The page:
As a Cognitive Behavioral Therapist, I believe in what I do, see daily results, and know that Cognitive Behavioral Therapy (CBT) can change lives. My confidence in this type of therapy was strengthened when I came across a scientific study analyzing the effectiveness of CBT. Experts in the psychology field reviewed the therapeutic results of using CBT when working with patients with differing mental health disorders. The study was published in the Clinical Psychology Review 26 (2006) under the title: The empirical status of cognitive-behavioral therapy: A review of meta-analyses by Andrew C. Butler, Jason E. Chapman, Evan M. Forman, and Aaron T. Beck.
The psychologists found CBT to be an effective treatment for:
- generalized anxiety disorder
- panic disorder with or without agoraphobia
- social phobia
- posttraumatic stress disorder
- childhood depressive and anxiety disorders
- marital distress
- childhood somatic disorders
- chronic pain
(Savannah Krantz (Greenhill, 2014) provides a comprehensive summary of the study at the end of this post.)
These results are so encouraging to patients and treatment providers who deal with the pain of mental illness everyday. This wide-ranging, scientifically significant study gives confidence and hope to people entering therapy. If you are reading this post, and looking for help with a mental health challenge, consider finding a Cognitive Behavioral Therapist. You can find more information and details about the treatment process by going to the Beck Institute of Cognitive Therapy.
If you live in the Dallas area, and would like to talk about treatment with a Cognitive Behavioral Therapist, please read my web page at Holly Scott, MBA, MS, LPC.
Effectiveness of Treatment with Cognitive Behavioral Therapy
by Savannah Krantz (Greenhill, 2014)
Cognitive Behavioral Therapy, also known as CBT or CT, has been closely examined in many psychological studies relating to treatment results. The cognitive-behavioral treatment of mental disorders is often compared and contrasted with other treatments. CBT differs from behavioral therapy because it suggests that cognitive thoughts produce aberrant behavior, and therefore, CBT focuses on cognation. In an attempt to determine whether CBT has a higher success rate than other treatments, this study required a meta-analysis. This type of research pulls results from previous studies, works to sort out their differences, and essentially combines them. Meta-analysis measures what is called the effect size, which is the measure of strength in statistics. This process aims to estimate the effect size with a large sample of studies rather than a single study, which would only provide data drawn from a single set of circumstances. Similar to using a large sample size in an experiment, using meta-analysis sharpens the precision of the effect size because it eliminates the involvement of erroneous factors.
This CBT study examined many mental disorders: adolescent and adult unipolar depression, generalized anxiety disorder, panic disorder, social phobia, obsessive-compulsive disorder, posttraumatic stress disorder, schizophrenia, anger, bulimia nervosa, internalizing childhood disorders, sexual offending, and chronic pain. Not only does the meta-analysis inspect the effects of CBT treatment, but the study also compares the results to other treatment results whenever possible. Out of these disorders, three used data from an uncontrolled effect size: obsessive-compulsive disorder, schizophrenia, and bulimia nervosa. Unlike a controlled effect size, the improvement was measured within its group, rather than being compared to other treatments and/or conditions.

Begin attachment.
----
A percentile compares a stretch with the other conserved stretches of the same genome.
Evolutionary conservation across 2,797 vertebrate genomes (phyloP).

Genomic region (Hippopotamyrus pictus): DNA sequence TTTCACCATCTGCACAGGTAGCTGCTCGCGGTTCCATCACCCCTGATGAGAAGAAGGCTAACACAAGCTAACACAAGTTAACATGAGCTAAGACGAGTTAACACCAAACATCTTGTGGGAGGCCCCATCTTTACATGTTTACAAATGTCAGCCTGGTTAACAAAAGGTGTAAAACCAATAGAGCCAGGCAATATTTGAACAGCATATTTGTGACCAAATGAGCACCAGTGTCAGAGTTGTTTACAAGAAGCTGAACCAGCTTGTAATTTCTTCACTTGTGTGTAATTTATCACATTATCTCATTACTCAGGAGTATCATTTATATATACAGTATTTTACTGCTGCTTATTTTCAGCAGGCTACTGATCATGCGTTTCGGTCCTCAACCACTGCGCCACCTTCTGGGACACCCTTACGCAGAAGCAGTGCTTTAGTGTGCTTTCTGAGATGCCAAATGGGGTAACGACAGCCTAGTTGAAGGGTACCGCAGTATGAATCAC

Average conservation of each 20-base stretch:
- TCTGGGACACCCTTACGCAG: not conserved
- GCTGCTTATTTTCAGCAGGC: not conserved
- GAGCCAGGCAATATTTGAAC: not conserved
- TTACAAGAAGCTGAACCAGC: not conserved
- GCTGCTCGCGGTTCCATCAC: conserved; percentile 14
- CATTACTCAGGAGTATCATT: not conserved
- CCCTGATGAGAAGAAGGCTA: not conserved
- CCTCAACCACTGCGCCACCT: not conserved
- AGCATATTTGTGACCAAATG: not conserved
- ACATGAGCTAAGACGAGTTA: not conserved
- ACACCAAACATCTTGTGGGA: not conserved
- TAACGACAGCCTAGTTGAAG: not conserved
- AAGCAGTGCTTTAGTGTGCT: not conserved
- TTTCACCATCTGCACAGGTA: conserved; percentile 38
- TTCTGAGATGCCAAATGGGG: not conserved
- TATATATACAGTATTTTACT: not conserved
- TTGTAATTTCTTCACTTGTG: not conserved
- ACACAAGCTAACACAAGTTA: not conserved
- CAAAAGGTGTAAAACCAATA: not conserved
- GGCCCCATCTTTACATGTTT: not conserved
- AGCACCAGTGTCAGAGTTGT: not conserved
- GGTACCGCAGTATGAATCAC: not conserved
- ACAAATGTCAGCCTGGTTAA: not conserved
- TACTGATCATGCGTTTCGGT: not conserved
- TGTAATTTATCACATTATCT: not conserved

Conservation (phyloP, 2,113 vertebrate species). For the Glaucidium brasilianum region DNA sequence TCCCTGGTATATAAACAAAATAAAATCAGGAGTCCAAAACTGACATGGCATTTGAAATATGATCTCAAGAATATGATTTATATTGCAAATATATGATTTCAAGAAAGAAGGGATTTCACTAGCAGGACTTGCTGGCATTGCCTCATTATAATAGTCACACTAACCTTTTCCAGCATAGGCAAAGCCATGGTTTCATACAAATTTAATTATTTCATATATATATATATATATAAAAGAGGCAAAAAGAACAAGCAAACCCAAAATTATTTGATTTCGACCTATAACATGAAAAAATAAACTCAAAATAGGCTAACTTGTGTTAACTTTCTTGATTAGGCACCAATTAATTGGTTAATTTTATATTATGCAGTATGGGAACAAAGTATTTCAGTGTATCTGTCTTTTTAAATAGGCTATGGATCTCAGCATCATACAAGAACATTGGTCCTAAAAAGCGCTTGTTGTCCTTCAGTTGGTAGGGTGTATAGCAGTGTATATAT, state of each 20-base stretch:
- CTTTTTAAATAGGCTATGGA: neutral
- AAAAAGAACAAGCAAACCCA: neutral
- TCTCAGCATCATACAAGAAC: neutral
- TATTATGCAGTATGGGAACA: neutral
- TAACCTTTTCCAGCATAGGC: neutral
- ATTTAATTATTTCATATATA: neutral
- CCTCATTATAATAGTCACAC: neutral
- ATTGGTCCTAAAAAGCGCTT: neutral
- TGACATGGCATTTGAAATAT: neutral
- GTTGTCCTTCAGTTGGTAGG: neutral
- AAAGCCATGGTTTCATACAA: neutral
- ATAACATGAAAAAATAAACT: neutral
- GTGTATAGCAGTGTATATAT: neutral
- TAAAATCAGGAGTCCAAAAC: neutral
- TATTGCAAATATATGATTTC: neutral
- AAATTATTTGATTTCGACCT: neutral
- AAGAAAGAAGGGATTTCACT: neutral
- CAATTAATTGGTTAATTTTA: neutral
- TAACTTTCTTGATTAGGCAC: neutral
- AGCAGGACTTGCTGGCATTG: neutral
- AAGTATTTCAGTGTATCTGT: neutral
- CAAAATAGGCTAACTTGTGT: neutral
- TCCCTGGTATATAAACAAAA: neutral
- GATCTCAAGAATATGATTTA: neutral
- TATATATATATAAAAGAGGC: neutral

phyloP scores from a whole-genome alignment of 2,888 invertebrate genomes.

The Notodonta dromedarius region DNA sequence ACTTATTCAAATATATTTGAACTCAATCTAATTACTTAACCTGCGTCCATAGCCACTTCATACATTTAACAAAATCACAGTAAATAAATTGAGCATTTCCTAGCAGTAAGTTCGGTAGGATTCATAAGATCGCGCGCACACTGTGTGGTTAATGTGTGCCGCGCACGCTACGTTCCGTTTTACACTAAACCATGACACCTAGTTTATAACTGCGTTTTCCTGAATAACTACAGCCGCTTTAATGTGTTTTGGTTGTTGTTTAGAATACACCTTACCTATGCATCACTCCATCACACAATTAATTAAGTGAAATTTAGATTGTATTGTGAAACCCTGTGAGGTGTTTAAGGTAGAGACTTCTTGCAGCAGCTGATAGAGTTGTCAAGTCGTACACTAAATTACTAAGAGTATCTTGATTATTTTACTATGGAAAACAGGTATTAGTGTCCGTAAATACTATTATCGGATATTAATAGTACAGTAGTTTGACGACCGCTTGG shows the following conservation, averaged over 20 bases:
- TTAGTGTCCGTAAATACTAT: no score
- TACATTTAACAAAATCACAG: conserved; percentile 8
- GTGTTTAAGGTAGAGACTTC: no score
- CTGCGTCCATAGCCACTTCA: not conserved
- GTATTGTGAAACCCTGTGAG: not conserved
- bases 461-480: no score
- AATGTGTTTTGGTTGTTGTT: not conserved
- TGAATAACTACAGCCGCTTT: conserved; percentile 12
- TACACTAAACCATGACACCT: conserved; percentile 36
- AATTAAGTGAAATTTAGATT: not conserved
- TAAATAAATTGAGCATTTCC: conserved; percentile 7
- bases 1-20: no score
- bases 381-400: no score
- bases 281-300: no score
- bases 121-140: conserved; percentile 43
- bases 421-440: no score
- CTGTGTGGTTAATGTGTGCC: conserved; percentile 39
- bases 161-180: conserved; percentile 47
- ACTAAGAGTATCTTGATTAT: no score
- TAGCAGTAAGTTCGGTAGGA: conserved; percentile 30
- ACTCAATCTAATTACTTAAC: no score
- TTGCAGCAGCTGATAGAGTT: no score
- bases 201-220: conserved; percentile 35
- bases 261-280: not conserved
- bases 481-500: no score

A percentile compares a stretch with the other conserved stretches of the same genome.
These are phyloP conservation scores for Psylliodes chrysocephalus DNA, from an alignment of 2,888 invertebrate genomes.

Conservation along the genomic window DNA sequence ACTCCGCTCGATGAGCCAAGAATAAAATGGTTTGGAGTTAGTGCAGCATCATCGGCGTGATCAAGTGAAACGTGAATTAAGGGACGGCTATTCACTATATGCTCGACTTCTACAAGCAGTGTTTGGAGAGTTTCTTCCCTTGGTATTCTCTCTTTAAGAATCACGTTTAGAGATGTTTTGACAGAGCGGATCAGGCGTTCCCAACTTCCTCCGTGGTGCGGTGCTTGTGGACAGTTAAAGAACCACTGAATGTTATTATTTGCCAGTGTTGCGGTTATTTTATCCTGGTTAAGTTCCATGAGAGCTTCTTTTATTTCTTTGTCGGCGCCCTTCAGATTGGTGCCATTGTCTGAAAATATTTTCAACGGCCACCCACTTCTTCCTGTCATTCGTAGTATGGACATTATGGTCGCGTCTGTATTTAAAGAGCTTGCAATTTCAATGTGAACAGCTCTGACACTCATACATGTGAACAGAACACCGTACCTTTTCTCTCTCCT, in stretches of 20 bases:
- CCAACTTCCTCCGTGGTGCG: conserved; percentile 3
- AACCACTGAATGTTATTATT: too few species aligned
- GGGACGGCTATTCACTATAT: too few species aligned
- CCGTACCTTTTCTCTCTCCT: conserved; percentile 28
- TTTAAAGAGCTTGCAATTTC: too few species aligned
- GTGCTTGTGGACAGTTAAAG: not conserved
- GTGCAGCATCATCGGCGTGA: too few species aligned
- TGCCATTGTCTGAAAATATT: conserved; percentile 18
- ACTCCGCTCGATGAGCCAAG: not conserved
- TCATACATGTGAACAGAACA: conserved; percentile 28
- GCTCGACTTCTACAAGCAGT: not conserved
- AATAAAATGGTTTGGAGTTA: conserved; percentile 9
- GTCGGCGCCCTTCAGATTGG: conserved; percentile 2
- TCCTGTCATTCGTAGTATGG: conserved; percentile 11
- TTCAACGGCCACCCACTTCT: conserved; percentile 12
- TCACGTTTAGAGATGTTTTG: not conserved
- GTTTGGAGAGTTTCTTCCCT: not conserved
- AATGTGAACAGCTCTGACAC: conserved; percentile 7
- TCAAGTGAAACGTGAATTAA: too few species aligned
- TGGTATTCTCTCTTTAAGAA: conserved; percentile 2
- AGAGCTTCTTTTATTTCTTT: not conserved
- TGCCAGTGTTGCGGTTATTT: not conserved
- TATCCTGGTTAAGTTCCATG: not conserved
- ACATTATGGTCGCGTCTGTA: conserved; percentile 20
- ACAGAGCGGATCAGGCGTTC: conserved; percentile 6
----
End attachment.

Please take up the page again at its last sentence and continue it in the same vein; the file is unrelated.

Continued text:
In the results, the U3 score is provided next to the effect size. The U3 score is a percentage that indicates whether or not CBT was more successful than other treatments. If the U3 score is 50%, that means that on average, the CBT patient experienced the same results as the control patient who received other treatment. If the percentage is above 50% and the effect size is positive, the CBT patient’s outcome was superior. If the percentage is above 50% and the effect size is negative, the CBT patient’s outcome was inferior to the control. The higher the percentage, the more (if positive ES) or less (if negative ES) successful CBT was on average.
CBT was proved to be superior to all other treatments for adult and adolescent depression, but was only very slightly more successful than behavioral treatment, with a U3 score of 52%. CBT was more successful than all other treatments for general anxiety disorder, social phobia, obsessive-compulsive disorder, posttraumatic stress disorder, schizophrenia, anger, bulimia nervosa, internalizing childhood disorders, and sexual offending. Two exceptions, chronic pain and panic disorder (with and without agoraphobia), had either one or two elements that were proven to be less successful when treated by CBT.
Overall, the meta-analysis proved that CBT appears to be the superior treatment for these sixteen mental disorders. This can be accredited in part to the fact that CBT differs from other treatments due to its ability to teach the patient therapeutic skills that the patient can then apply, without external assistance, into his or her everyday life.
Clinical Psychology Review 26 (2006), The empirical status of cognitive-behavioral therapy: A review of meta-analyses by Andrew C. Butler, Jason E. Chapman, Evan M. Forman, and Aaron T. Beck.